"What'll we catch, Dab?"

"'Most anything. Nobody knows till he's done it. Perch, porgies, cunners, black-fish, weak-fish, maybe a bass or a sheep's-head, but more cunners than any thing else, unless we strike some flounders at the turn of the tide."

"That's a big enough assortment to set up a fish-market on."

"If we catch 'em. We've got a good enough day, anyhow, and the tide'll be about right by the time we get to work."

"Why not try here?"

"'Cause there's no fish to speak of, and because the crabs'll clean your hook for you as fast as you can put the bait on. We must go out to deeper water and better bottom. Dick knows just where to go. You might hang your line out all day and not get a bite, if you didn't strike the right spot."

Ford made no answer, but looked on very seriously while Dab skilfully slit up a tough old Dutch clam into bait. It was beginning to dawn upon him that he could teach the "'long-shore boys," whether black or white, very little about fishing. He even allowed Dab to pick out a line for him, and to put on the hook and sinker; and Dick Lee showed him how to fix his bait, "so de fust cunner dat rubs agin it won't knock it off. Dem's awful mean fish. Good for nuffin but 'teal bait."

A merry party they were; and the salt water was rapidly drying from the garments of the colored oars-man, as he pulled strongly and skilfully out into the bay, and around toward a deep cove at the north of the inlet mouth.

Then, indeed, for the first time in his life, Ford Foster learned what it was to catch fish.

Not but what he had spent many an hour, and even day, on and about other waters, with a rod or a line in his hand; but he had never before had two such born fishermen at his elbow to take him to the right place precisely, and at the right time, and then to show him what to do when he got there.

It was fun enough; for the fish bit remarkably well, and some of those which came into the boat were of a very encouraging size and weight.

There was one curious thing about those heavier fish.

Ford would have given half the hooks and lines in his box, if he could have caught from Dick or Dab the mysterious "knack" they seemed to have of coaxing the biggest of the finny folk to their bait, and then over the side of the boat.

"There's some kind of favoritism about it," he remarked.

"Never mind, Ford," replied Dab. "Dick and I are better acquainted with them. They're always a little shy with strangers, at first. They don't really mean to be impolite."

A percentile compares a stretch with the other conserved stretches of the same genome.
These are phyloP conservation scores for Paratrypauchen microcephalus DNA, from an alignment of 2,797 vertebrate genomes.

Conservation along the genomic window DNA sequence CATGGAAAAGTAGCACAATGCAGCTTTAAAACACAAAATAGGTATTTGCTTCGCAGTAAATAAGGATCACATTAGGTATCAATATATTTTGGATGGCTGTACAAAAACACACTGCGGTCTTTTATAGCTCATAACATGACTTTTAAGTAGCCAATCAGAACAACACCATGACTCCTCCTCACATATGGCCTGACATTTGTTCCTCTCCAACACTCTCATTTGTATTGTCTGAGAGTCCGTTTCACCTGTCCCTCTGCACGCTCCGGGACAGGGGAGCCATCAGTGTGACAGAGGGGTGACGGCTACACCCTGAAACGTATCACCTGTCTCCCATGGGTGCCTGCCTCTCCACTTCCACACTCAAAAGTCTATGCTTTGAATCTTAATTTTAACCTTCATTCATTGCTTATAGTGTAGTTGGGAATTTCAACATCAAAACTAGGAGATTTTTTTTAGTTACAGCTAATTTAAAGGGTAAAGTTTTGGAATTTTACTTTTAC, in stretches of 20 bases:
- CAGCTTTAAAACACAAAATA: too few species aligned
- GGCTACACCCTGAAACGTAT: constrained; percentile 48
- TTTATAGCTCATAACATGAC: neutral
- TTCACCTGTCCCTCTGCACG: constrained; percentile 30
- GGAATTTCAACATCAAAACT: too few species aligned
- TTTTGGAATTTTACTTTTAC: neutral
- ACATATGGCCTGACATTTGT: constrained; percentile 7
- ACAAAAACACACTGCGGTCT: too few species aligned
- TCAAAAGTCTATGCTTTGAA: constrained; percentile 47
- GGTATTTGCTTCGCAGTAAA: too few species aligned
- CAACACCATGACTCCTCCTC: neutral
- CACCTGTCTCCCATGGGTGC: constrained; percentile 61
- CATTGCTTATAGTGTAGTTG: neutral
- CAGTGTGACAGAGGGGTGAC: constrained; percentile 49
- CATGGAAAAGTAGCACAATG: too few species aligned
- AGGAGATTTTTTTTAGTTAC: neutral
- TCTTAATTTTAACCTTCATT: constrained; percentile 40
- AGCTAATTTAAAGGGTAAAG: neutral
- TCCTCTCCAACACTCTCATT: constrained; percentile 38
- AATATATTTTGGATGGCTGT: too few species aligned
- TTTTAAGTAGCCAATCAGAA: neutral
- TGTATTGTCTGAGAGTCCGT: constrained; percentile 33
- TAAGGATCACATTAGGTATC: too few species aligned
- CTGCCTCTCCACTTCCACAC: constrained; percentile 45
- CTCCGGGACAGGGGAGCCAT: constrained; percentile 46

Favoritism it was, nevertheless; and there was now no danger but what Dick would be able to appease the mind of his mother without making any mention of the crabs.

At last, almost suddenly, and as if by common consent, the fish stopped biting, and the two "'long shore boys" began to put away their lines.

"Going to quit?" asked Ford.

"Time's up, and the tide's turned," replied Dab.

"Not another bite, most likely, till late this evening. We might as well pull up, and start for home."

"That's a curious kind of a habit for fish to have."

"They've all got it though, 'round this bay."

"Mus' look out for wot's lef' ob de ole scow, on de way home," remarked Dick a little solemnly. "I's boun' to ketch it for dat good-for-noting ole board."

"We'll find it, and tow it in," said Dab; "and perhaps we can get it mended. Anyhow, you can go with us next week. We're going to make a cruise in Ham Morris's yacht. Will you go?"

"Will I go? Yoop!" almost yelled the excited boy. "Dat's jest de one t'ing I'd like to jine. Won't we hab fun! She's jest de bes' boat on dis hull bay. You ain't foolin' me, is yer?"

He was strongly assured that his young white associates were in sober earnest about both their purpose and their promise; and, after that, he insisted on rowing all the distance home.

On the way the old punt was taken in tow; but the tide had already swept it so far inside the mouth of the inlet, that there was less trouble in pulling it the rest of the way. It was hardly worth the labor, but Dab knew what a tempest the loss of it might bring around the ears of poor Dick.

When they reached the landing, and began to over-haul their very brilliant "catch," Dabney said,—

"Now, Dick, take your string home, leave that basket of crabs at Mr. Foster's, and then come back with the basket, and carry the rest of 'em to our house. Ford and I'll see to the rest of the fish."

"I haven't caught half as many as you have, either of you," said Ford, when he saw with what even-handed justice the fish were divided in three piles, as they were scooped out of the fish-car.